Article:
I do not presume to have answers to these questions, but I would caution against easy answers. I do not think the answer is a liturgy frozen in amber, as Catholics had for some 400 years. Indeed, such liturgical ossification was, historically speaking, an anomaly brought on by the advent of the printing press, which allowed for much more centralized control and greater fixity of the liturgy. One need only compare the Byzantine and Roman and Coptic liturgies as they developed in the first millennium and a half of the Church to see how, when liturgy is unhindered by printed texts, inculturation takes place whether we like it or not.
At the same time, this does not give us license to adapt the liturgy however we see fit, in an endless pursuit of cultural relevance. The liturgy remains something of a language unto itself, a system of meaning that is never fully translatable, something to which we become enculturated. I would argue, for example, that the use of bread and wine in the Eucharist is non-fungible. We cannot simply substitute some other food and drink—say tea and rice cakes or Coke and pizza—that might be more culturally familiar, because the bread and wine speak not only of the eating and drinking that takes place in our culture, but also the eating and drinking of Jesus.
As Barth reminds us, Jesus is the one who did not simply take flesh, but took Jewish flesh, who participated in the Jewish ritual meal of Passover that spoke of liberation from captivity, who took that Passover bread and wine and said that henceforth it would be the breaking of his body and the shedding of his blood that his disciples would recall as God’s great act of liberation. If bread and wine do not speak eloquently to us of this, then it is we who must adapt, we who must be enculturated, we who must learn what bread and wine are in the Christian economy.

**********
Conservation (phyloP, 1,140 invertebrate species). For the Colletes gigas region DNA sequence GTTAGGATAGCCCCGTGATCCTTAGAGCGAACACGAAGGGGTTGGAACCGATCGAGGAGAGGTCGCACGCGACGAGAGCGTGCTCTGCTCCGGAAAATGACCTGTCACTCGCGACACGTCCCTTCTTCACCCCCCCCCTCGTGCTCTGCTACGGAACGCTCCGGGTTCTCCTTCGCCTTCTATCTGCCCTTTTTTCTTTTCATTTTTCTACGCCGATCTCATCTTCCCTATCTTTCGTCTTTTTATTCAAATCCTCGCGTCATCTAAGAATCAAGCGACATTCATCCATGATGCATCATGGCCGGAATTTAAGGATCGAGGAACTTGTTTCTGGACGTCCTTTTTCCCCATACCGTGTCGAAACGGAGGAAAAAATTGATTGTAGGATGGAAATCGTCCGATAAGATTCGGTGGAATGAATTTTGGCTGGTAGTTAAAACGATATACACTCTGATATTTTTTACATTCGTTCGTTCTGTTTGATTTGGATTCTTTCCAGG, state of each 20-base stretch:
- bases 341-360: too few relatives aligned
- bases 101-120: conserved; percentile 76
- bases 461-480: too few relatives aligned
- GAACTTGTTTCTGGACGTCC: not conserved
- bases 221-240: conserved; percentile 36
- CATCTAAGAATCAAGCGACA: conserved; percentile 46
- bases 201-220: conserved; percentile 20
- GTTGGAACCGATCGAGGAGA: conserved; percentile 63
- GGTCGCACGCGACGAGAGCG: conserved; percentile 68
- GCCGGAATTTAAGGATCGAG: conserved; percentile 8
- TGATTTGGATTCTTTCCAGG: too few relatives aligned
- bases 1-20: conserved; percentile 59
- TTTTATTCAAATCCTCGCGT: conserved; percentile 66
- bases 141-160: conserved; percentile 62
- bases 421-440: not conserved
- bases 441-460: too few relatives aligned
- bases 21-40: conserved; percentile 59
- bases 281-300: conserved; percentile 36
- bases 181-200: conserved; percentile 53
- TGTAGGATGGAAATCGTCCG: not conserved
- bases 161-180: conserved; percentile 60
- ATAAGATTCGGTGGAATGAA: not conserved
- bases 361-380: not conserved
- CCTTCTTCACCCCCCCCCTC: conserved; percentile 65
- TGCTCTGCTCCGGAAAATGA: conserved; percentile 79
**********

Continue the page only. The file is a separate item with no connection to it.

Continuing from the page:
Of course, as I have noted, liturgies, like language, are not unchanging. Inculturation takes place whether we are trying to make it happen or not. Just as creole languages emerge as linguistic systems confront and engage with each other, so too the liturgy changes, even if we try to make it unchanging. Old and new coexist and collide and the outcome of such collisions is uncertain. At the suburban Baltimore parish with the giant screens and the worship band, they sing the acclamations of the Eucharistic prayer in Latin Gregorian chant. Can such diverse liturgical practices survive their collision? Will the praise music and screens make the chant seem fusty and ridiculous, or will the chant make the screens and praise music seem insipid and shallow? Or, will they merge into a new liturgical matrix that will one day seem natural and even traditional, with screens seeming as fusty as chant?
Being aware of these questions, even if we do not have answers, can allow us some critical purchase. This awareness will enable us both to change liturgical forms that no longer speak even to those who have fluency in the language of liturgy and to resist changing forms that might have lost their immediate cultural relevance but which can still speak eloquently to us as we move ever deeper into the mystery that makes itself present in the liturgy.